In short, this article was a lovely affirmation of the meditation practice I had just experienced, and a nice reminder that meditation is worth making a habit, as difficult as it may be at first. If we have 10 minutes for Instagram, we have 10 minutes for meditation. 🙂

    • Thank you, Leah, for sharing that with me. You’ve put it so beautifully. Glad to hear it came at the right time for you! I like how you put that the benefits come slowly and subtly. They certainly do, and in 2019 it’s getting harder and harder to recognise things at such a slow pace when we get instant gratification from so many other things around us. Keep the meditation going, I’m cheering you on from the sidelines 🙂

    • Rhea 10/06/2019 Reply

      Hi Leah, would you share the 12 minute YouTube meditation link? I tried meditating many years ago in a religious setting. Images of children being abused kept creeping into my head. I found out later that boys had been abused there, so I’m nervous about trying again, but open to meditating alone and at home.

      • Hi Rhea, I’m sorry to hear about your experience! There are certainly many guided meditations you can find online. Hopefully, Leah can share her video with you. Another option is the Headspace app. It’s a great one for guided meditations. I hope you get back into it. Best of luck x

  • Steven 09/06/2019 Reply

    I have the same experience that you have with meditation. I “know” it would be beneficial in the long run, but I have yet to string together enough sessions to feel that I really have a practice. And frankly, I “have” the time — I’m retired, I’ve already broken the TV habit, so frankly there’s no excuse — for some reason unknown to me, I’m avoiding it.

    Today I was listening to a podcast of Ram Dass (on his Be Here Now network — I love his early talks, BTW). He mentioned a different practice he uses, along side meditation, and that is reflection after reading some spiritual material. This is something I used to do in the past, always early in the mornings, that really got my introspective and creative muscles moving.

    So I’m going to give myself the option — try one or the other (reflection or meditation) for 30 minutes a day. See what happens. Find if they are complementary. I think this may be a win-win alternative to simply beating myself up for not consistently meditating.

    Best of luck to us both 😉

    • Glad to hear you can relate. It’s funny, isn’t it? Sometimes even with all the time in the world, there are certain habits that have a barrier we can’t seem to push through.
      Thanks for sharing the podcast, I’ll make sure to check it out!
      Sounds like a good plan, report back and let us know how you go if you like.
      Thanks!

  • Peter 09/06/2019 Reply

    I have had similar struggles with meditation. It helped me to overcome compulsive or addictive thoughts or thought processes and the compulsive acting on them. How it does it – It offers an opportunity to intervene my thinking. It reminds me that I often have to take the back seat in my head and just observe what is going on in the frontline.
    I had a conversation once with someone about this and they asked me what do I enjoy the most about meditation and I found it hard to answer because I don’t do it from the view of consumerism, that is engraved in our culture, meaning that “If I do this I will gain this or that” For me it is not for gaining anything or seeking enjoyment in it and being frustrated when enjoyment doesn’t always come directly from doing it. The concept that helped me to understand it is to find the gaps or spaces inbetween my thoughts and try to make the spaces longer each time.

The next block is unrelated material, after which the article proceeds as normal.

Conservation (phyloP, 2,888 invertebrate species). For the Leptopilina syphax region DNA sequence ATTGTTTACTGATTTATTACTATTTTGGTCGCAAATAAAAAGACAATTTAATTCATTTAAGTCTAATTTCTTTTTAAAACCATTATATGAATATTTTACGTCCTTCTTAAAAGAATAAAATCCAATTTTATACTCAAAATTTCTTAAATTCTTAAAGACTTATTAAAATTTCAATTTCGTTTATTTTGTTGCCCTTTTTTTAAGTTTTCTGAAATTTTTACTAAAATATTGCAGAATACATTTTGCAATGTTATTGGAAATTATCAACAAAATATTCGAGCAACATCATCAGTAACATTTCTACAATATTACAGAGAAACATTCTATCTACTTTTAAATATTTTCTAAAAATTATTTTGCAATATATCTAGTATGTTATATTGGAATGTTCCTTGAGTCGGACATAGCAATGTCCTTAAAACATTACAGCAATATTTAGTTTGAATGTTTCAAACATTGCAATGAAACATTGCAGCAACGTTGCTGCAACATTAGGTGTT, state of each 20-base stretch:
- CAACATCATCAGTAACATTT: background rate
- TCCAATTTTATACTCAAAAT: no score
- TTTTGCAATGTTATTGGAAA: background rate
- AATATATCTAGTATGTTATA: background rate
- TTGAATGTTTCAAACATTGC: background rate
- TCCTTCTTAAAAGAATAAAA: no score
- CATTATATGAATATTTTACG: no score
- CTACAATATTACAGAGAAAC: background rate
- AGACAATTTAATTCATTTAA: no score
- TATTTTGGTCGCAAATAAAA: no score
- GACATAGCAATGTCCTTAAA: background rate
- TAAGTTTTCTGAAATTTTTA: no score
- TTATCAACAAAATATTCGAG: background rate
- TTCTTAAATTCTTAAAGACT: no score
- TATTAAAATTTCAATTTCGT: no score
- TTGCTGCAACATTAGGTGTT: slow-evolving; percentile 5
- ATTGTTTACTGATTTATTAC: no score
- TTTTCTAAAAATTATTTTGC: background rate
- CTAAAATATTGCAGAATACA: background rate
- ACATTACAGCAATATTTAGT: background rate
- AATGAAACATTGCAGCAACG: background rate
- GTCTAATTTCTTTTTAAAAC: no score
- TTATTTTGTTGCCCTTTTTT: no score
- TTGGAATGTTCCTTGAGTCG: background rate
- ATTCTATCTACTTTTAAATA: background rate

Good luck with your meditation and keep up the good work!

    • I love the way that you’ve described it Peter! Very refreshing. Thanks so much for sharing 🙂

  • Ula 09/06/2019 Reply

    I found that sitting practice is very difficult as I am a rather twitchy person. So I do moving meditation.
    I practice a Japanese system of movement Shintaido and the standing meditation that takes you through 10 different positions is very effective. I do it standing in the garden or indoors, but I prefer an outdoor space in nature. The eyes are not closed but outward looking so you absorb the flow of nature around you. It incorporates breathing and an internal counting of the breath between positions. This is part of a longer more active sequence. Great for stillness

  • Chiara 10/06/2019 Reply

    Thanks Masa and all for sharing this.
    I have been struggling many years with the consistency of my meditation practise.
    Recently I have started a routine to wake up earlier to do at least 15 min of yoga and 15 min of meditation before going to work, and consequently going to bed earlier avoiding wasting time with social media/movies or other nonsense late in the evening, still struggling, but some improvement is slowly happening.
    Sometimes I guess this struggle it’s a kind of initial reaction of the mind that doesn’t want to be ‘tamed’ and keeps attached to foolish thoughts as it is easier to look out instead of inside, so whenever we try to calm it, the mind is sending us distractions and sense of tiredness that eventually make us difficult to cope with consistency. Some call it the ‘monkey mind’ beacuse as a monkey that jumps from a twig to another so the mind jumps to one useles thought to the other being incapable to keep calm and present.
    Make our minds understand that meditation is leading to a peaceful state is not an easy step, as perceived by the mind as a revolution and revolutions are never peaceful at the beginning.
    A meditation master used to say “If you have time to breathe, you have time to meditate” .
    Wish you all the best.
    Chiara

    • Thanks for sharing Chiara. I know that feeling all too well, and this is where I struggle the most too. In the evenings when you want to unwind but also want to get a good nights sleep. It seems like a constant battle.
      Love what you’ve shared, really connected with me. Thanks again 🙂